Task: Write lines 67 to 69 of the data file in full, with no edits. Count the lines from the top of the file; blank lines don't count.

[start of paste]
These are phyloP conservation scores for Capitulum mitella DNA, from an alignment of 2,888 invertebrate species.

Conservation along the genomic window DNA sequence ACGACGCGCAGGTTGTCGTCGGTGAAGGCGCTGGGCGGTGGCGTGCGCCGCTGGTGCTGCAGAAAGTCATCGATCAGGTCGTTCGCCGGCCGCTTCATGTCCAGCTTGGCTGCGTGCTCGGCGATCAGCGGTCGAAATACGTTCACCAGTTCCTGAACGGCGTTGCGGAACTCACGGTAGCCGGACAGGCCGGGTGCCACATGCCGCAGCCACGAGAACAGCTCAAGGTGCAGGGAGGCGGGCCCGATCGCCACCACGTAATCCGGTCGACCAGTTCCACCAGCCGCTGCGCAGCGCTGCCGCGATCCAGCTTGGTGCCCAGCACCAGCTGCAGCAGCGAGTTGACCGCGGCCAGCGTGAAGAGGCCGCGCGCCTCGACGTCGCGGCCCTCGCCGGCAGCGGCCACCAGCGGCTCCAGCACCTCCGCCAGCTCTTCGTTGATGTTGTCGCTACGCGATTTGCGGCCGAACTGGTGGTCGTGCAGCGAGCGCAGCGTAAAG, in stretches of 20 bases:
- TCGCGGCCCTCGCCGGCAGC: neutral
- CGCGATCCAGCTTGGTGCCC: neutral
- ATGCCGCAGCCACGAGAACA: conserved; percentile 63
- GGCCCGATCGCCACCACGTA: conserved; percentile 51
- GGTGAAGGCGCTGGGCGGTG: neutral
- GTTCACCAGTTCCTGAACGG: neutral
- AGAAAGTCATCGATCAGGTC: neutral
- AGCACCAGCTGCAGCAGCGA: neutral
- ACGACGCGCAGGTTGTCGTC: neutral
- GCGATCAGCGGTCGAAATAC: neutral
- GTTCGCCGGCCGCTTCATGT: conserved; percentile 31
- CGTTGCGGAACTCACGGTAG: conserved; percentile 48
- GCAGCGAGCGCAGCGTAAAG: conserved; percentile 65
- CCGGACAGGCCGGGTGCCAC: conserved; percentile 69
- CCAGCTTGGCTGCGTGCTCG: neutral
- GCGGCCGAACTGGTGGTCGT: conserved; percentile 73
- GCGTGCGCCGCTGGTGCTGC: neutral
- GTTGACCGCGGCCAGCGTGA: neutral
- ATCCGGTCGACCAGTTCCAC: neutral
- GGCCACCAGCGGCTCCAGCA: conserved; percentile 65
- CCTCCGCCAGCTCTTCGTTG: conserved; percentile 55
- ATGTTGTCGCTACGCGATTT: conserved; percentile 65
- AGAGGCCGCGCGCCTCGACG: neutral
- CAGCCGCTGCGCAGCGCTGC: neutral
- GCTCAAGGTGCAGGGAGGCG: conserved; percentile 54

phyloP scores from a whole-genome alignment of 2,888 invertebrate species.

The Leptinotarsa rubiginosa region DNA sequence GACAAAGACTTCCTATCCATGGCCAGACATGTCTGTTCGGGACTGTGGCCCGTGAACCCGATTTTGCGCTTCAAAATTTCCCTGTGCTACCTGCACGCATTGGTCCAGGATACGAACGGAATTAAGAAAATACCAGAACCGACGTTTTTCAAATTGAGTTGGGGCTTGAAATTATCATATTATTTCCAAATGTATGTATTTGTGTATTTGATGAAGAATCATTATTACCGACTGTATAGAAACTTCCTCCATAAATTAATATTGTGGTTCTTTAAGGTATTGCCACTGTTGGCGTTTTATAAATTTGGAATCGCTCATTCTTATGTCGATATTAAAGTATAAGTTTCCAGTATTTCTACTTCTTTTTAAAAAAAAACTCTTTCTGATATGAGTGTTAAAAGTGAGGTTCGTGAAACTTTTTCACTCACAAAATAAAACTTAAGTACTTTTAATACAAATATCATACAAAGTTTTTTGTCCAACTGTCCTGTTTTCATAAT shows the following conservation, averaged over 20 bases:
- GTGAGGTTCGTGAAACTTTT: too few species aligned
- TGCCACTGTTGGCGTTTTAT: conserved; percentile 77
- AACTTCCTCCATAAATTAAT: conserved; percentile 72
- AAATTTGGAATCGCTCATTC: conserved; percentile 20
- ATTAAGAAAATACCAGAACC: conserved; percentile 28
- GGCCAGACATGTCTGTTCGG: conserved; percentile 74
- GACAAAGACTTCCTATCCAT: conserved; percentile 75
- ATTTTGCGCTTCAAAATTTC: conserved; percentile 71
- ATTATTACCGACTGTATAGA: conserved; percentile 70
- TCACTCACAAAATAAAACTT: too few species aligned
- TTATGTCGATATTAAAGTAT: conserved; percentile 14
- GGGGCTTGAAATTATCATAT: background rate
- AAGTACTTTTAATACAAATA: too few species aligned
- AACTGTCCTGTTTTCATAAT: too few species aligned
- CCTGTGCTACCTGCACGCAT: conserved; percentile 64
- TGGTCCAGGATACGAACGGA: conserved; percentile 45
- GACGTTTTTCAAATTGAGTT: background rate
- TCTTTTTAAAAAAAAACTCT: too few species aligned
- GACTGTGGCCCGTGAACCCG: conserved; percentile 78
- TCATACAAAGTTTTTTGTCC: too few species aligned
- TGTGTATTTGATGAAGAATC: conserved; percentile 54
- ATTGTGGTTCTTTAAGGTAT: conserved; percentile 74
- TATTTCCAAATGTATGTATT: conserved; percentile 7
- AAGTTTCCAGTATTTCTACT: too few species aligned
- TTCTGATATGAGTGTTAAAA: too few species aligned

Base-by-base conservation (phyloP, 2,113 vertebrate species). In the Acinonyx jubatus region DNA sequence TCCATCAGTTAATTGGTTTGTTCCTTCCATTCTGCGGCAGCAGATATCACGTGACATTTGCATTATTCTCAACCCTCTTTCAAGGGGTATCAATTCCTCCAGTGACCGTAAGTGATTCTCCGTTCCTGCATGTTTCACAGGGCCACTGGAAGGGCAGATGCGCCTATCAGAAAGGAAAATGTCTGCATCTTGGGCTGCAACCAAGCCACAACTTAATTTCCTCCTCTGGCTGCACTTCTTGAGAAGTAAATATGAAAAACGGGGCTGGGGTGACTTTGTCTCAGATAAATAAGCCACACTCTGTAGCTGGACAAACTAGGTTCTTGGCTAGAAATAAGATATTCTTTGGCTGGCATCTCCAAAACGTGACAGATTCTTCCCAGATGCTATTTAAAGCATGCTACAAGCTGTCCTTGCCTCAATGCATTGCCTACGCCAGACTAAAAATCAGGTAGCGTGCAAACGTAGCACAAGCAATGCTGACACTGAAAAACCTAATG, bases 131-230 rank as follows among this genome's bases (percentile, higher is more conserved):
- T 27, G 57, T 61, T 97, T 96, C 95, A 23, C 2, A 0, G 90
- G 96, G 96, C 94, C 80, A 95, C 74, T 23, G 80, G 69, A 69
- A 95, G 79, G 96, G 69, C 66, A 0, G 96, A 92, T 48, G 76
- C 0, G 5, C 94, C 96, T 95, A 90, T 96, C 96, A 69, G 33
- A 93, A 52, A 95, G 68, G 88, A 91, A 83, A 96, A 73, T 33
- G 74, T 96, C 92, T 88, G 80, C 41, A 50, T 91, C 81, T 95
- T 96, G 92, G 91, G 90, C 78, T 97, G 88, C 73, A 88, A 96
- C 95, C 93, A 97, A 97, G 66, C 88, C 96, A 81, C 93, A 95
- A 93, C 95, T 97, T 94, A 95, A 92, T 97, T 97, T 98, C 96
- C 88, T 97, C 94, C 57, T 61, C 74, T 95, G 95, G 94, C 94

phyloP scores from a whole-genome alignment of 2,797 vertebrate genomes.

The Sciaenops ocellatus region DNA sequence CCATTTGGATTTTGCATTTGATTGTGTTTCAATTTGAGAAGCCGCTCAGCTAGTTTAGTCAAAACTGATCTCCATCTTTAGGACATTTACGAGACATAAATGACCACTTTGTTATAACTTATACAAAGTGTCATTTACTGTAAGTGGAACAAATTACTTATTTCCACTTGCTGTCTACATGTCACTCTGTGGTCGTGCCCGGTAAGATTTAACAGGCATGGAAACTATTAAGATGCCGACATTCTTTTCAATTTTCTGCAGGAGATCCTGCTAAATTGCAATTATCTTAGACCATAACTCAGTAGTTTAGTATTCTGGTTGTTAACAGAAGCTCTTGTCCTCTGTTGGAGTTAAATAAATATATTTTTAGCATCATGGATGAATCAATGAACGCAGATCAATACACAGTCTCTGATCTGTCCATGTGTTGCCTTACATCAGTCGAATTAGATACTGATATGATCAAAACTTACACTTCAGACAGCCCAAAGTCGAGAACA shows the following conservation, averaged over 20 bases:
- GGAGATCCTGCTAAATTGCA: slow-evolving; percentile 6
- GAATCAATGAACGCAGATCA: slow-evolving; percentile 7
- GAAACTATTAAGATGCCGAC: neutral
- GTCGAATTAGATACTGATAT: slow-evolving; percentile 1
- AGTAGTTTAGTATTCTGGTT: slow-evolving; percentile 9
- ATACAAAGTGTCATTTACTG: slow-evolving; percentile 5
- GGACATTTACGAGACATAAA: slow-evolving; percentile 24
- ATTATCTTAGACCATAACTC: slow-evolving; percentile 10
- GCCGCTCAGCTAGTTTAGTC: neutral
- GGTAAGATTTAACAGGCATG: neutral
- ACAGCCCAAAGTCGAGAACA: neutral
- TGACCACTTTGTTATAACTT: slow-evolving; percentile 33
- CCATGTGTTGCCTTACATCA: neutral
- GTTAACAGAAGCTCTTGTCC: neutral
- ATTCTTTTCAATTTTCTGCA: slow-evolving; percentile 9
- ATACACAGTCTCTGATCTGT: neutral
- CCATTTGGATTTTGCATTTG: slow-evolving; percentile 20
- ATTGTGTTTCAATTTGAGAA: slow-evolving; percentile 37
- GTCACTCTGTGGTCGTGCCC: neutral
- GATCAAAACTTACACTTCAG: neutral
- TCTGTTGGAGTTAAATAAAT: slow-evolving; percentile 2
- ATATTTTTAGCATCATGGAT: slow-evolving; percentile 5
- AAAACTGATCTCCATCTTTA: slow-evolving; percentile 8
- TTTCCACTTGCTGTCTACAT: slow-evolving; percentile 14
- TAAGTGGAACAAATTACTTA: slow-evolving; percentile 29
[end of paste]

The Sciaenops ocellatus region DNA sequence CCATTTGGATTTTGCATTTGATTGTGTTTCAATTTGAGAAGCCGCTCAGCTAGTTTAGTCAAAACTGATCTCCATCTTTAGGACATTTACGAGACATAAATGACCACTTTGTTATAACTTATACAAAGTGTCATTTACTGTAAGTGGAACAAATTACTTATTTCCACTTGCTGTCTACATGTCACTCTGTGGTCGTGCCCGGTAAGATTTAACAGGCATGGAAACTATTAAGATGCCGACATTCTTTTCAATTTTCTGCAGGAGATCCTGCTAAATTGCAATTATCTTAGACCATAACTCAGTAGTTTAGTATTCTGGTTGTTAACAGAAGCTCTTGTCCTCTGTTGGAGTTAAATAAATATATTTTTAGCATCATGGATGAATCAATGAACGCAGATCAATACACAGTCTCTGATCTGTCCATGTGTTGCCTTACATCAGTCGAATTAGATACTGATATGATCAAAACTTACACTTCAGACAGCCCAAAGTCGAGAACA shows the following conservation, averaged over 20 bases:
- GGAGATCCTGCTAAATTGCA: slow-evolving; percentile 6
- GAATCAATGAACGCAGATCA: slow-evolving; percentile 7